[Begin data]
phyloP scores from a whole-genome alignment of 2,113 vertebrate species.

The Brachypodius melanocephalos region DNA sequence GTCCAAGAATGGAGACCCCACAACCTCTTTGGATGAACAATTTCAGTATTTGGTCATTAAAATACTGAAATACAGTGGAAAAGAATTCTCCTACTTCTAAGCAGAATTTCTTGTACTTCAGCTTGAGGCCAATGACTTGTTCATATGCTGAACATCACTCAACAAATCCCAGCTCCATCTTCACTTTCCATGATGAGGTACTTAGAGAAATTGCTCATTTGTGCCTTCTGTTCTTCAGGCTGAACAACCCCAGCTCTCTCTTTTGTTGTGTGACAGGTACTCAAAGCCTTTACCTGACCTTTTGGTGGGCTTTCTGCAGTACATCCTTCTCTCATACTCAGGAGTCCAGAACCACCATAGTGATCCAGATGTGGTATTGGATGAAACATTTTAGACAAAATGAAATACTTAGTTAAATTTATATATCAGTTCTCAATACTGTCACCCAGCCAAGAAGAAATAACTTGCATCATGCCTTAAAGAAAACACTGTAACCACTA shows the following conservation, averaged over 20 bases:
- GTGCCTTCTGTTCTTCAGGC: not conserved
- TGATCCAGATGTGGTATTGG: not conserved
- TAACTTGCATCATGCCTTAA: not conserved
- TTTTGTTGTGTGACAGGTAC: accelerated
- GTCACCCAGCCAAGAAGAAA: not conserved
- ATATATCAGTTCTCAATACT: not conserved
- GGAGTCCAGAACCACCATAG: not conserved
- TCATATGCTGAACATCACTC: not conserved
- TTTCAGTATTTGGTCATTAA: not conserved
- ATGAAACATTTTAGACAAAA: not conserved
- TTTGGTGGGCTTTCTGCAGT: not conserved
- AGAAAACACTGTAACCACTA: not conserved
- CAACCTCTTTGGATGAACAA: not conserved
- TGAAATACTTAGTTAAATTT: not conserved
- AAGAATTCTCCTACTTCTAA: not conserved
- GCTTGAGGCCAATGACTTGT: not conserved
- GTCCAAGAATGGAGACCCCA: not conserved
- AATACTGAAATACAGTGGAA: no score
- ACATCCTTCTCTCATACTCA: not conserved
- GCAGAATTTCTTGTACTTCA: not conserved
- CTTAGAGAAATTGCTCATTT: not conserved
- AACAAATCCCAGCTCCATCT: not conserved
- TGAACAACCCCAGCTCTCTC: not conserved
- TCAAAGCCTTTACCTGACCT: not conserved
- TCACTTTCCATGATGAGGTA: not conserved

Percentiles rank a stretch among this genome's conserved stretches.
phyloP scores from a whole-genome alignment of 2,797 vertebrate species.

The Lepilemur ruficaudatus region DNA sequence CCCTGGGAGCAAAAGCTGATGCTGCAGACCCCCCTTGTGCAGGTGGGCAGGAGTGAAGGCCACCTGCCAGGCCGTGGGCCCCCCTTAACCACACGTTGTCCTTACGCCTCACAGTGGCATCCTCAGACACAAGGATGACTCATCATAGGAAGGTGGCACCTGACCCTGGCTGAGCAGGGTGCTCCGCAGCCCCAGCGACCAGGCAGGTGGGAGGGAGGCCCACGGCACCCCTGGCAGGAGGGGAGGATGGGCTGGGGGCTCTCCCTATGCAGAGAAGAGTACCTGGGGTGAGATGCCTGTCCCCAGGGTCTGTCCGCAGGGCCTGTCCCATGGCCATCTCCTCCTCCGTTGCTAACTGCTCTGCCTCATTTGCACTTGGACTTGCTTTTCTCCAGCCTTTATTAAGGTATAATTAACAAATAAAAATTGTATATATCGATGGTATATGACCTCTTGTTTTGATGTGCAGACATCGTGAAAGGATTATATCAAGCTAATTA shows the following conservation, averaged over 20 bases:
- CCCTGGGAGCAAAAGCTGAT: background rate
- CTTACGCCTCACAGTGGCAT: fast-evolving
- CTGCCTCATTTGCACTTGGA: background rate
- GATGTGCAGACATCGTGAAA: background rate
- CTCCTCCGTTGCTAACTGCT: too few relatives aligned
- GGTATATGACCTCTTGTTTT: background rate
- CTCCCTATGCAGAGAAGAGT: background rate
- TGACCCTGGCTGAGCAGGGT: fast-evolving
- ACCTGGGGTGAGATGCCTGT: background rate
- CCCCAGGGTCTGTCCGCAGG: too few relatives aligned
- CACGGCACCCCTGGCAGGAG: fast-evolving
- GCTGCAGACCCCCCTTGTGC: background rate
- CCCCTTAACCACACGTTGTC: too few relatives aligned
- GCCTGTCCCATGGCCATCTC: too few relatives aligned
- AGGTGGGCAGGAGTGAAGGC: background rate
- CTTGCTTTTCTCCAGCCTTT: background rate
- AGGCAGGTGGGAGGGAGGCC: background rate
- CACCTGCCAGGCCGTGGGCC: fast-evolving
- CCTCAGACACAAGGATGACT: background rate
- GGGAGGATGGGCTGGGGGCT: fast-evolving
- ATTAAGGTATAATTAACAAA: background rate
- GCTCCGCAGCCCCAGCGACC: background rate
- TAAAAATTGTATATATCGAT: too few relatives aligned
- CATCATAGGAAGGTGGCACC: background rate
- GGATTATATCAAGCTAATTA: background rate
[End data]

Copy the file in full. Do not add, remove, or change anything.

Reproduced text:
phyloP scores from a whole-genome alignment of 2,113 vertebrate species.

The Brachypodius melanocephalos region DNA sequence GTCCAAGAATGGAGACCCCACAACCTCTTTGGATGAACAATTTCAGTATTTGGTCATTAAAATACTGAAATACAGTGGAAAAGAATTCTCCTACTTCTAAGCAGAATTTCTTGTACTTCAGCTTGAGGCCAATGACTTGTTCATATGCTGAACATCACTCAACAAATCCCAGCTCCATCTTCACTTTCCATGATGAGGTACTTAGAGAAATTGCTCATTTGTGCCTTCTGTTCTTCAGGCTGAACAACCCCAGCTCTCTCTTTTGTTGTGTGACAGGTACTCAAAGCCTTTACCTGACCTTTTGGTGGGCTTTCTGCAGTACATCCTTCTCTCATACTCAGGAGTCCAGAACCACCATAGTGATCCAGATGTGGTATTGGATGAAACATTTTAGACAAAATGAAATACTTAGTTAAATTTATATATCAGTTCTCAATACTGTCACCCAGCCAAGAAGAAATAACTTGCATCATGCCTTAAAGAAAACACTGTAACCACTA shows the following conservation, averaged over 20 bases:
- GTGCCTTCTGTTCTTCAGGC: not conserved
- TGATCCAGATGTGGTATTGG: not conserved
- TAACTTGCATCATGCCTTAA: not conserved
- TTTTGTTGTGTGACAGGTAC: accelerated
- GTCACCCAGCCAAGAAGAAA: not conserved
- ATATATCAGTTCTCAATACT: not conserved
- GGAGTCCAGAACCACCATAG: not conserved
- TCATATGCTGAACATCACTC: not conserved
- TTTCAGTATTTGGTCATTAA: not conserved
- ATGAAACATTTTAGACAAAA: not conserved
- TTTGGTGGGCTTTCTGCAGT: not conserved
- AGAAAACACTGTAACCACTA: not conserved
- CAACCTCTTTGGATGAACAA: not conserved
- TGAAATACTTAGTTAAATTT: not conserved
- AAGAATTCTCCTACTTCTAA: not conserved
- GCTTGAGGCCAATGACTTGT: not conserved
- GTCCAAGAATGGAGACCCCA: not conserved
- AATACTGAAATACAGTGGAA: no score
- ACATCCTTCTCTCATACTCA: not conserved
- GCAGAATTTCTTGTACTTCA: not conserved
- CTTAGAGAAATTGCTCATTT: not conserved
- AACAAATCCCAGCTCCATCT: not conserved
- TGAACAACCCCAGCTCTCTC: not conserved
- TCAAAGCCTTTACCTGACCT: not conserved
- TCACTTTCCATGATGAGGTA: not conserved

Percentiles rank a stretch among this genome's conserved stretches.
phyloP scores from a whole-genome alignment of 2,797 vertebrate species.

The Lepilemur ruficaudatus region DNA sequence CCCTGGGAGCAAAAGCTGATGCTGCAGACCCCCCTTGTGCAGGTGGGCAGGAGTGAAGGCCACCTGCCAGGCCGTGGGCCCCCCTTAACCACACGTTGTCCTTACGCCTCACAGTGGCATCCTCAGACACAAGGATGACTCATCATAGGAAGGTGGCACCTGACCCTGGCTGAGCAGGGTGCTCCGCAGCCCCAGCGACCAGGCAGGTGGGAGGGAGGCCCACGGCACCCCTGGCAGGAGGGGAGGATGGGCTGGGGGCTCTCCCTATGCAGAGAAGAGTACCTGGGGTGAGATGCCTGTCCCCAGGGTCTGTCCGCAGGGCCTGTCCCATGGCCATCTCCTCCTCCGTTGCTAACTGCTCTGCCTCATTTGCACTTGGACTTGCTTTTCTCCAGCCTTTATTAAGGTATAATTAACAAATAAAAATTGTATATATCGATGGTATATGACCTCTTGTTTTGATGTGCAGACATCGTGAAAGGATTATATCAAGCTAATTA shows the following conservation, averaged over 20 bases:
- CCCTGGGAGCAAAAGCTGAT: background rate
- CTTACGCCTCACAGTGGCAT: fast-evolving
- CTGCCTCATTTGCACTTGGA: background rate
- GATGTGCAGACATCGTGAAA: background rate
- CTCCTCCGTTGCTAACTGCT: too few relatives aligned
- GGTATATGACCTCTTGTTTT: background rate
- CTCCCTATGCAGAGAAGAGT: background rate
- TGACCCTGGCTGAGCAGGGT: fast-evolving
- ACCTGGGGTGAGATGCCTGT: background rate
- CCCCAGGGTCTGTCCGCAGG: too few relatives aligned
- CACGGCACCCCTGGCAGGAG: fast-evolving
- GCTGCAGACCCCCCTTGTGC: background rate
- CCCCTTAACCACACGTTGTC: too few relatives aligned
- GCCTGTCCCATGGCCATCTC: too few relatives aligned
- AGGTGGGCAGGAGTGAAGGC: background rate
- CTTGCTTTTCTCCAGCCTTT: background rate
- AGGCAGGTGGGAGGGAGGCC: background rate
- CACCTGCCAGGCCGTGGGCC: fast-evolving
- CCTCAGACACAAGGATGACT: background rate
- GGGAGGATGGGCTGGGGGCT: fast-evolving
- ATTAAGGTATAATTAACAAA: background rate
- GCTCCGCAGCCCCAGCGACC: background rate
- TAAAAATTGTATATATCGAT: too few relatives aligned
- CATCATAGGAAGGTGGCACC: background rate
- GGATTATATCAAGCTAATTA: background rate